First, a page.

Deaf sheepdog given up by owner learns sign language to continue shepherding

Deaf sheepdog given up by owner learns sign language to continue shepherding

A collie who ended up in rescue when she lost her hearing and could no longer work has learned sign language so she can continue rounding up livestock.

Peggy the deaf dog learned sign language © RSPCAEight-year-old working collie Peggy was signed over to one of our officers in December 2018 when her previous owners could no longer keep her.

She was taken in by our Mid Norfolk and North Suffolk branch and, as it was just before Christmas, animal welfare manager Chloe Shorten took her home to foster until they could find her a space in kennels.

Chloe, from Norfolk, said:

"We decided she could stay with us temporarily while we found somewhere more permanent to take her in but we completely fell in love with her almost immediately and it soon became clear that she wouldn't be going anywhere!

"She fitted in perfectly at our mad house, came everywhere with us and fitted in with my husband's job - as a shepherd!"

Teaching Peggy to learn hand gestures

Peggy was a bright and efficient sheepdog but as she'd lost her hearing she'd lost her communication skills with her handler. But that wouldn't stop Chloe from helping Peggy get back to the job she loved.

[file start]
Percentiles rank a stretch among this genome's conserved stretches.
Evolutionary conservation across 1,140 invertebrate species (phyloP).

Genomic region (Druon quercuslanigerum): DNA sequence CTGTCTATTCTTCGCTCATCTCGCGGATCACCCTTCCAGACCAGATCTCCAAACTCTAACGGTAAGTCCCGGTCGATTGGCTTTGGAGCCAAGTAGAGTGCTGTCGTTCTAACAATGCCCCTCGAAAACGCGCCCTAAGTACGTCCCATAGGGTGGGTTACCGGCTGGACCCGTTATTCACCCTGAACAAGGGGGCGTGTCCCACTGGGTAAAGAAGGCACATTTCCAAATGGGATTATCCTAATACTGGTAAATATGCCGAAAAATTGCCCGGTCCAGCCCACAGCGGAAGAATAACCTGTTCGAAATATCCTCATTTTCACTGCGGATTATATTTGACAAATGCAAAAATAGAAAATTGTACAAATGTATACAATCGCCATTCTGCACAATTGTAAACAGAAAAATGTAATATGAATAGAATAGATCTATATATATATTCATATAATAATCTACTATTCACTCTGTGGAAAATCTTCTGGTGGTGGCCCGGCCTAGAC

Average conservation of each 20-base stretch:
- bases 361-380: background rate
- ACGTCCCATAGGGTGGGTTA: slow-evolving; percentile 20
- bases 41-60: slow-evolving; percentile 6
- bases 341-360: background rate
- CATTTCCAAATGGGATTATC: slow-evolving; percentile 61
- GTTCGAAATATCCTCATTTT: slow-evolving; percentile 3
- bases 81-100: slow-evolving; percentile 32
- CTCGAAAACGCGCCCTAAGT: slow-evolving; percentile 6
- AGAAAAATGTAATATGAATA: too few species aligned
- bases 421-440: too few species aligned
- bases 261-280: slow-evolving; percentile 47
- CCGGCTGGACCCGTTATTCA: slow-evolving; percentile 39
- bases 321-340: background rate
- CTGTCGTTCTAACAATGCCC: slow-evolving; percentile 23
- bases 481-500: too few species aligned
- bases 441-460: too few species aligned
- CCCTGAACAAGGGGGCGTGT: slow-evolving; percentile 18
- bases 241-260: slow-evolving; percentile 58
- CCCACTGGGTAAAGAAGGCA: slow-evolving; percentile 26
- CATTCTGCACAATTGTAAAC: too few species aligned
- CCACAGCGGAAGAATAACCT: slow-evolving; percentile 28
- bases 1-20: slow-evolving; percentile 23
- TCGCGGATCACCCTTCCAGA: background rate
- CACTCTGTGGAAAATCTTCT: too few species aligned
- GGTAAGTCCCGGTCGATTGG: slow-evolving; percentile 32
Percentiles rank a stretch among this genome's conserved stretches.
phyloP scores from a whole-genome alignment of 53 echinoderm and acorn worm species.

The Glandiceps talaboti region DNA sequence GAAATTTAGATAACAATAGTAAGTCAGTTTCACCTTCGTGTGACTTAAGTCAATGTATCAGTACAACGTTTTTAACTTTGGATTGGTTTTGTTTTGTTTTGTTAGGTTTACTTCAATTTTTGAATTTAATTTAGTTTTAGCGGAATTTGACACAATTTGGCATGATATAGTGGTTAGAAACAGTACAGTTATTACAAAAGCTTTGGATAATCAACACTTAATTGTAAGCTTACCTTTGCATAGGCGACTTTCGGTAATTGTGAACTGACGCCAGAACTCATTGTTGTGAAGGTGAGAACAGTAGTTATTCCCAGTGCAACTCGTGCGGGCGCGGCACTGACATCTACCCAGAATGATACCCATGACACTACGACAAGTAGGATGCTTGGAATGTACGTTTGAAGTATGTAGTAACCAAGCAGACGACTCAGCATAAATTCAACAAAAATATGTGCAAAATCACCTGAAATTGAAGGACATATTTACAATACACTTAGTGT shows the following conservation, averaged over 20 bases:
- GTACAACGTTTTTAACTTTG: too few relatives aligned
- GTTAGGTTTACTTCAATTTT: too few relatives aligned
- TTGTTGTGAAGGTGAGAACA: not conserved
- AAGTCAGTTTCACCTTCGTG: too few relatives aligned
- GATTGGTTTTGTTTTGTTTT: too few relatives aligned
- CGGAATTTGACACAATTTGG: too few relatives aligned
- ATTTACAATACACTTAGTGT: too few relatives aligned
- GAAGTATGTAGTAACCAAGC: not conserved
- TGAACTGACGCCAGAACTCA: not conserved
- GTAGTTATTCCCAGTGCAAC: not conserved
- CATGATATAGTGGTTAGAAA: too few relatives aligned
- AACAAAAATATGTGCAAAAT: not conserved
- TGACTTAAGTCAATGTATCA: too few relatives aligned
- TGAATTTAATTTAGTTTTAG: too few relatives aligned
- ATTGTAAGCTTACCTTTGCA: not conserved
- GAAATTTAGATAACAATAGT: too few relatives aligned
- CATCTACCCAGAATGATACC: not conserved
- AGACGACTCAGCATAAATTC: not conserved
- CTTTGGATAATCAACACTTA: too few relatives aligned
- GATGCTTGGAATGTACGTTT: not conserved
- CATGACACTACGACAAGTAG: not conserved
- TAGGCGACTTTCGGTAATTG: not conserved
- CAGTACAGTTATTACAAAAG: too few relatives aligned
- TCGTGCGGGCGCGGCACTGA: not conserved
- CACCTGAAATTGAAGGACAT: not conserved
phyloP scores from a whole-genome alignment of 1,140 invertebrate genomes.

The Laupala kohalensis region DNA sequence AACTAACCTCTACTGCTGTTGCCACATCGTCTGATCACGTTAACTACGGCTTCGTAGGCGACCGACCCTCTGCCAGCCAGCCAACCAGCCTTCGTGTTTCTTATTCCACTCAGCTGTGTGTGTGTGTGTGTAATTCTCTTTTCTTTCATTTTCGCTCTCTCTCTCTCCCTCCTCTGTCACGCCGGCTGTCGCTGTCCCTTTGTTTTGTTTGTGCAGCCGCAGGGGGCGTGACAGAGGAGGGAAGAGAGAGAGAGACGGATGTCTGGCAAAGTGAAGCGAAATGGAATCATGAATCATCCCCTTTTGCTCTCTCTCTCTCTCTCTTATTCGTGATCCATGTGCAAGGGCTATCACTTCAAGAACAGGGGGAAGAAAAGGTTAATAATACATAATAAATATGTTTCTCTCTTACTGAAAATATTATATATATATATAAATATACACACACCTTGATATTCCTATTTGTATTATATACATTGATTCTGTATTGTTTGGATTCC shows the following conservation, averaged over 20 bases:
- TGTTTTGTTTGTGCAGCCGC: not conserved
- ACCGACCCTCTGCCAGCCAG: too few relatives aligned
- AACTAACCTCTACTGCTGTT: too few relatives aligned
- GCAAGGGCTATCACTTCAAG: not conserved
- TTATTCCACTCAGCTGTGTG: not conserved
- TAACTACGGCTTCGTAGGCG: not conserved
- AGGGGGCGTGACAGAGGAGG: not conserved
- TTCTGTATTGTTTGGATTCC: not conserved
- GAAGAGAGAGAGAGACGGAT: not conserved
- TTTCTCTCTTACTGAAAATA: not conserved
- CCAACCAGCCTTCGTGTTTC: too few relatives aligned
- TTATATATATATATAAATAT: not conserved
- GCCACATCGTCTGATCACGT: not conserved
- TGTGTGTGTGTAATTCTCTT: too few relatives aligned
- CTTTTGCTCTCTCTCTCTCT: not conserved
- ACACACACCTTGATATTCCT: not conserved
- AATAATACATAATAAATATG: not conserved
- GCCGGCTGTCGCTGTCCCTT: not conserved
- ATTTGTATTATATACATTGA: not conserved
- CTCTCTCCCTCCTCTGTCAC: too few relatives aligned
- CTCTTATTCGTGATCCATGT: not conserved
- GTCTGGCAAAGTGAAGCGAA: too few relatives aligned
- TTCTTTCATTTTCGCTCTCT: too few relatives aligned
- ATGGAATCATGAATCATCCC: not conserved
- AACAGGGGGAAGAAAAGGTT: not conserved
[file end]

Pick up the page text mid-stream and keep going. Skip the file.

Chloe said:

"We knew Peggy wanted to be working so we started the long process of teaching her how to herd and work with a shepherd without relying on voice commands.

"We started by teaching her to look at us for hand signals. We used repetitive and positive reinforcement and instead of pairing a verbal command with an action, we'd use a physical hand gesture.

"She reads our hand signals and body language as a way of telling what we're asking for. For example, thumbs up means 'good girl'."

The couple trained Peggy with a sheepdog trainer's help in a safe and secure environment and their other two working sheepdogs - Sid and Nora - helped too.

You can teach an old dog new tricks

Peggy getting back to sheepherding © RSPCAChloe added:

"While Peggy is generally retired, she goes out to work with my husband, Jason, from time-to-time and she absolutely loves it. She's still learning new things and improving all the time.

"The main thing for us was being able to tell her that she's a good girl and reassure her she's going to be okay. It took her a while to learn that we loved her and to gain her trust but it's been so rewarding knowing that she now understands our praise.

"Now she's learned to demand fuss by tapping and nudging you on the arm or leg, sometimes she really hits you hard and you feel like you've been punched! She absolutely loves running around like a nutter so we have a GPS tracker on her collar just in case we get separated and she couldn't see us, as she can't hear us calling her.

"But it's amazing to see her with this new lease of life and enjoying her life with us. She's proof that you can teach an old dog new tricks; and is a wonderful example of the capability of a dog, even if they do lose a sense."

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